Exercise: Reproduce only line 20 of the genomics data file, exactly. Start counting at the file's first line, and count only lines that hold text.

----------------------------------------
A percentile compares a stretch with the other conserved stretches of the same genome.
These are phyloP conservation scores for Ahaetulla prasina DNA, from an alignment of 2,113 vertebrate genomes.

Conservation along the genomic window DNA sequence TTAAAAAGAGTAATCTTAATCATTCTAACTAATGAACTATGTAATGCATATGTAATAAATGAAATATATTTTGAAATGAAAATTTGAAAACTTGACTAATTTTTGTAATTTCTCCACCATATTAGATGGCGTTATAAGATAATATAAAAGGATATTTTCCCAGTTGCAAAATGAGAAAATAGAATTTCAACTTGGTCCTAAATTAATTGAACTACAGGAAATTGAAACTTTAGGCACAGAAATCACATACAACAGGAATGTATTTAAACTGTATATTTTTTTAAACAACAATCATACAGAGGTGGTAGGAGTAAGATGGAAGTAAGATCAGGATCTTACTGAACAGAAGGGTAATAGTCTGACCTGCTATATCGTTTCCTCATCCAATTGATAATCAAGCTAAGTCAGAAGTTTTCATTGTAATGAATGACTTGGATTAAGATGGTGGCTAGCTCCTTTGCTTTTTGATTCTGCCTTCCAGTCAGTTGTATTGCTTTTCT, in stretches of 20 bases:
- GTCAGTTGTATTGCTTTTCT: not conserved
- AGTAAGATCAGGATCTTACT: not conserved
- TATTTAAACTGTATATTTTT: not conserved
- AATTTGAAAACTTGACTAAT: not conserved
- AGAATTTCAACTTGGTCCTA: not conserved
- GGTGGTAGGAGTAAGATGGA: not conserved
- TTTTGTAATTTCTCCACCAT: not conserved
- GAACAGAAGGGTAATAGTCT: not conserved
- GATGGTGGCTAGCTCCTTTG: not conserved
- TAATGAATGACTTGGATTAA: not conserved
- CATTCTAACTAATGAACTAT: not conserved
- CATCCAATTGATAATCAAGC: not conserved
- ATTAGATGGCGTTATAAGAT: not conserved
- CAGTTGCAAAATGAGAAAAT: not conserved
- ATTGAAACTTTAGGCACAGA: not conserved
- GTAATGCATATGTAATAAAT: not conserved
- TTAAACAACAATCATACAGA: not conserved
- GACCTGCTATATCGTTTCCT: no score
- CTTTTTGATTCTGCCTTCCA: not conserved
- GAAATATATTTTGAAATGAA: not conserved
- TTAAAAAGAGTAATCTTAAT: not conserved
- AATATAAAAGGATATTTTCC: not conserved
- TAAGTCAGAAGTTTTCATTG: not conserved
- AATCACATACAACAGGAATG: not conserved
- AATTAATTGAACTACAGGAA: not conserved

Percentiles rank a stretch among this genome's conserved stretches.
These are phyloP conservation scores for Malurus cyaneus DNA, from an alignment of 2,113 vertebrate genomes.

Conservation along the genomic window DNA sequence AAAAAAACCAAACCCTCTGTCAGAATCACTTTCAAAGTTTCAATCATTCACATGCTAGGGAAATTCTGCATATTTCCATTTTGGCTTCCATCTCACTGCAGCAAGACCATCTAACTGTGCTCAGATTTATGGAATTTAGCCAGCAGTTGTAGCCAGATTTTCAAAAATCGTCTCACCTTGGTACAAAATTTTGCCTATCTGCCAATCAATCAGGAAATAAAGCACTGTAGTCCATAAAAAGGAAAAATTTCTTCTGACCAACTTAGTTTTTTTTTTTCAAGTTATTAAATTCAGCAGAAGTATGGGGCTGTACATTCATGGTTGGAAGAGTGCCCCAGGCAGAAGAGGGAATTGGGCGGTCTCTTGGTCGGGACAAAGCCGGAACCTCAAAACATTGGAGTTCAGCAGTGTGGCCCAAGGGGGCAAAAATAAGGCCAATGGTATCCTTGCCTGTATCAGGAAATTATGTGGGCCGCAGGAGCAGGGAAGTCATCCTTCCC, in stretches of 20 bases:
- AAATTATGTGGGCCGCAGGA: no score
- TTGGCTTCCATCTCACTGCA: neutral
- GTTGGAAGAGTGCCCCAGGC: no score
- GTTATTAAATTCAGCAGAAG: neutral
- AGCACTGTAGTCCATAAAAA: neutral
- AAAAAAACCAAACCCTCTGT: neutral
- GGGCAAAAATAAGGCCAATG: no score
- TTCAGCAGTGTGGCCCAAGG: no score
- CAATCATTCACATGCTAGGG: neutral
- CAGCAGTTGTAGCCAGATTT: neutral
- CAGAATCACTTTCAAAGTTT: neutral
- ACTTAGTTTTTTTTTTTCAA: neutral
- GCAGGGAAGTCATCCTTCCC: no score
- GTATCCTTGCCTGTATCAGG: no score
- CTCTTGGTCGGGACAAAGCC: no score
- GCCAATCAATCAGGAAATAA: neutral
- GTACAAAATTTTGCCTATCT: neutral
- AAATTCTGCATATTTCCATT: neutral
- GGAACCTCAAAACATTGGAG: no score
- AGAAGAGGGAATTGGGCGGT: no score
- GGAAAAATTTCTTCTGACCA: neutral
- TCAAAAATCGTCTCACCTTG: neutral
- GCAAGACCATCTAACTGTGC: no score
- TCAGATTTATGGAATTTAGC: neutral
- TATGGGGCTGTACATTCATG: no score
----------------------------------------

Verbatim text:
- TTAAACAACAATCATACAGA: not conserved